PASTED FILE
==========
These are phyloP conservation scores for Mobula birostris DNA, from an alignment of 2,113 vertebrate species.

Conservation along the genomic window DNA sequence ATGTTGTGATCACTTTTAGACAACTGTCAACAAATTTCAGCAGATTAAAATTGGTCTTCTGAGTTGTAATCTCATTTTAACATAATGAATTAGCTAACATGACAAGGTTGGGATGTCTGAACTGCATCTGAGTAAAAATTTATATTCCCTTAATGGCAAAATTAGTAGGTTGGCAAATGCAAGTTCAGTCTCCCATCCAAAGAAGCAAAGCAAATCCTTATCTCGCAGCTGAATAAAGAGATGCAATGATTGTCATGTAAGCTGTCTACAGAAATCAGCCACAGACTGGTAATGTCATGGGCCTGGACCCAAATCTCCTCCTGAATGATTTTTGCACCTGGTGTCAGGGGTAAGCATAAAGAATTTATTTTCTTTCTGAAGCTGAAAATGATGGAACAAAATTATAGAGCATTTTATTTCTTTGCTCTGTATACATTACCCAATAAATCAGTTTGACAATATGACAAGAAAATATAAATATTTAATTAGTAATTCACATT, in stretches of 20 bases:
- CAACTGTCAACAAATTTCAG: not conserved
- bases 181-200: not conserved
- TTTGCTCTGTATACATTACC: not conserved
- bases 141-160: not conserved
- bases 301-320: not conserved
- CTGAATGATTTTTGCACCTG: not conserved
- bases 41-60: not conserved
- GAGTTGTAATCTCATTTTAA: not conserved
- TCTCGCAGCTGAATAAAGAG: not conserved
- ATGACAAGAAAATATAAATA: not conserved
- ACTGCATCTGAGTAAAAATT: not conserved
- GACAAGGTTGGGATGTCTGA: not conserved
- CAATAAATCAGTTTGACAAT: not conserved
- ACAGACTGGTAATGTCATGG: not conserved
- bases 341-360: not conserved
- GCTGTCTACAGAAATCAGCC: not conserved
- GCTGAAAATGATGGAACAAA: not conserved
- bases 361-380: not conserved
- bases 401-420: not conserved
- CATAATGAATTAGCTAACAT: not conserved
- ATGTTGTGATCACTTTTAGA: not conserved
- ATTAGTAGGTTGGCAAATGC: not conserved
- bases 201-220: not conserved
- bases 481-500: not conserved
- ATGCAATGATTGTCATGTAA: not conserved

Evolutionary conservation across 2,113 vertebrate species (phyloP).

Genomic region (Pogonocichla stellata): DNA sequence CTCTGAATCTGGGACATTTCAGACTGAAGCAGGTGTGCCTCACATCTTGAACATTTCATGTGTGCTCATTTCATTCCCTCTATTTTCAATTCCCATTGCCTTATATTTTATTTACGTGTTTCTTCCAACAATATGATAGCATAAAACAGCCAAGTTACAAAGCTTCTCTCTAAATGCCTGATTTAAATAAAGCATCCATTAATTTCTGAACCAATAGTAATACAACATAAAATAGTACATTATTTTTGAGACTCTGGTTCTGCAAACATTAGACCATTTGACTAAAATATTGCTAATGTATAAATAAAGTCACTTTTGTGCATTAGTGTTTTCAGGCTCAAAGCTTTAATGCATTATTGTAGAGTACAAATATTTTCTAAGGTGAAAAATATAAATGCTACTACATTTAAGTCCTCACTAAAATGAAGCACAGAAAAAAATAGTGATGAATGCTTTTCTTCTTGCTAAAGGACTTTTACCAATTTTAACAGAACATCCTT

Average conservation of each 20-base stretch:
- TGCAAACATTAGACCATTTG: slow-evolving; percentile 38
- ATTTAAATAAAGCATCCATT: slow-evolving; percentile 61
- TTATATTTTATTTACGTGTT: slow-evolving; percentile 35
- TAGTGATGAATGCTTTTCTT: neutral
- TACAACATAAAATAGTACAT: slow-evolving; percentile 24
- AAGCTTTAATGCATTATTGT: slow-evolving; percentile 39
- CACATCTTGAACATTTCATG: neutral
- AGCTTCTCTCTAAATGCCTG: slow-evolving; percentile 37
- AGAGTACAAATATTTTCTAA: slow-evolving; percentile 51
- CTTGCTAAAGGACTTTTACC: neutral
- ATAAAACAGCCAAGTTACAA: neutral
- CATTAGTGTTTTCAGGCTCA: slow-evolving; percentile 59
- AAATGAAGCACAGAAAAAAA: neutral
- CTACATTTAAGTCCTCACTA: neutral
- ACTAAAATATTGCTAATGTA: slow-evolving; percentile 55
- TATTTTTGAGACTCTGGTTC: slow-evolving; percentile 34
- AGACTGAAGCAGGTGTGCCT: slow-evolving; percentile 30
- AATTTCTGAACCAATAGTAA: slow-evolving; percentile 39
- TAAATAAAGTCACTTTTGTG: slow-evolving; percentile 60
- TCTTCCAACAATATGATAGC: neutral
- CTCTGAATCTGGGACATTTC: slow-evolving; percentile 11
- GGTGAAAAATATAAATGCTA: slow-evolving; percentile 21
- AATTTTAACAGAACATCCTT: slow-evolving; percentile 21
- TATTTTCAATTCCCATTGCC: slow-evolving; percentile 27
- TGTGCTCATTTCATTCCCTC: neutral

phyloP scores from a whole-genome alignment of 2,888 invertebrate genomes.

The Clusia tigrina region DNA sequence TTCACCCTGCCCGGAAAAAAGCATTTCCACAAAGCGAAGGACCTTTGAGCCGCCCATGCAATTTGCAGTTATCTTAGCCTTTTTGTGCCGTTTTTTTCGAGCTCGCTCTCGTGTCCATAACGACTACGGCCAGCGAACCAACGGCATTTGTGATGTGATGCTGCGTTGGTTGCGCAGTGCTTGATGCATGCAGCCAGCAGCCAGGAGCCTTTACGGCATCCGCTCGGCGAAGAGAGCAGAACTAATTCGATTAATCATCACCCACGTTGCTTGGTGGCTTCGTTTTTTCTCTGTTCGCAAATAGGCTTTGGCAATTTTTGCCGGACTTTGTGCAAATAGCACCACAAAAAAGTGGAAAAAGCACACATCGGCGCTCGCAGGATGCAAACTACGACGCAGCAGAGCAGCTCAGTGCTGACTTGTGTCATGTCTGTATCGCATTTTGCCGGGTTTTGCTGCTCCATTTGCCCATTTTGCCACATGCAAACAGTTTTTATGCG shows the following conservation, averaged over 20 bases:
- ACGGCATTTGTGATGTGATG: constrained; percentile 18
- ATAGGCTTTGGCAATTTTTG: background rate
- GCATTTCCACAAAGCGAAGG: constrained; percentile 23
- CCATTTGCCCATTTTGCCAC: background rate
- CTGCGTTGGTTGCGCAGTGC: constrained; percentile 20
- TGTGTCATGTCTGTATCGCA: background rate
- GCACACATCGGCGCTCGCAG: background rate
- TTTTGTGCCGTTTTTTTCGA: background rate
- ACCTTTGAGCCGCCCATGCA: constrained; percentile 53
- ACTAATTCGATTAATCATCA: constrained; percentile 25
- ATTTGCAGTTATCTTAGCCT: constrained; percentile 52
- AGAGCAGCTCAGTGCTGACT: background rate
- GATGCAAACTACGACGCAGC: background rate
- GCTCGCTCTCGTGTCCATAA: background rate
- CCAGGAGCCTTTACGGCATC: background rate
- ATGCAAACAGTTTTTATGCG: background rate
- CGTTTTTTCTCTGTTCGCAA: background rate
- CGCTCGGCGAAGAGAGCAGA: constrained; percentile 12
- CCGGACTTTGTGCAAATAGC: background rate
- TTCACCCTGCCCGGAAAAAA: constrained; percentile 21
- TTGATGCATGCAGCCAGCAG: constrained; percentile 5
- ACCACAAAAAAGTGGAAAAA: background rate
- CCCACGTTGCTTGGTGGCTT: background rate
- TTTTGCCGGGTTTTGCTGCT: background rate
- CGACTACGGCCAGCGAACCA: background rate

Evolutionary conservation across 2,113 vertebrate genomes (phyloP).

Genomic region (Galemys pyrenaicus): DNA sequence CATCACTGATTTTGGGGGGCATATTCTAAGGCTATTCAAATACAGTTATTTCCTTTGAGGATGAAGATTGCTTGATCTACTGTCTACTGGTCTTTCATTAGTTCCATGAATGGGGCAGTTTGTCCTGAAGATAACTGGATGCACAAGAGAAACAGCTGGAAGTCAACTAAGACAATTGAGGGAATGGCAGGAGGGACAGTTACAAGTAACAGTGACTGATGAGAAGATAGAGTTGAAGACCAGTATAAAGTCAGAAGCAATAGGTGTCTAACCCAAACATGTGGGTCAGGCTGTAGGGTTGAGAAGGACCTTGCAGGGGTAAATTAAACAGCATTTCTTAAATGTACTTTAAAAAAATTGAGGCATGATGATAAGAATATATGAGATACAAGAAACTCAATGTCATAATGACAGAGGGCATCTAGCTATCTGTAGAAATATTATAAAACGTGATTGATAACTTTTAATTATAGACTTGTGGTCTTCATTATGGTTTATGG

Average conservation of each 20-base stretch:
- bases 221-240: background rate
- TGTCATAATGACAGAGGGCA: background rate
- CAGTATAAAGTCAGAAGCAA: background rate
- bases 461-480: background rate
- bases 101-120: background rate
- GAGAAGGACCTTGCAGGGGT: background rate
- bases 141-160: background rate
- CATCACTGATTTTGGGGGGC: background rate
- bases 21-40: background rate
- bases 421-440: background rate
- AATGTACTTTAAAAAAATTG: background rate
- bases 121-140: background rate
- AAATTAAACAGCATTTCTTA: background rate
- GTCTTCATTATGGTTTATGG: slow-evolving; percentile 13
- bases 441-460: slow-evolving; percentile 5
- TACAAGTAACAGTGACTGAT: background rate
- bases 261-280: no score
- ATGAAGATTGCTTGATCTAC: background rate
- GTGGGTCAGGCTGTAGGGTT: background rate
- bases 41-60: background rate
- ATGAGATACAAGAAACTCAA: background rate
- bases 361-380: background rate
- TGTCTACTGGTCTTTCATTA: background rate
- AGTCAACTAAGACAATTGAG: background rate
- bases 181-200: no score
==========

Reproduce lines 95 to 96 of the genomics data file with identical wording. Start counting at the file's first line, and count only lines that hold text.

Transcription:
- bases 421-440: background rate
- AATGTACTTTAAAAAAATTG: background rate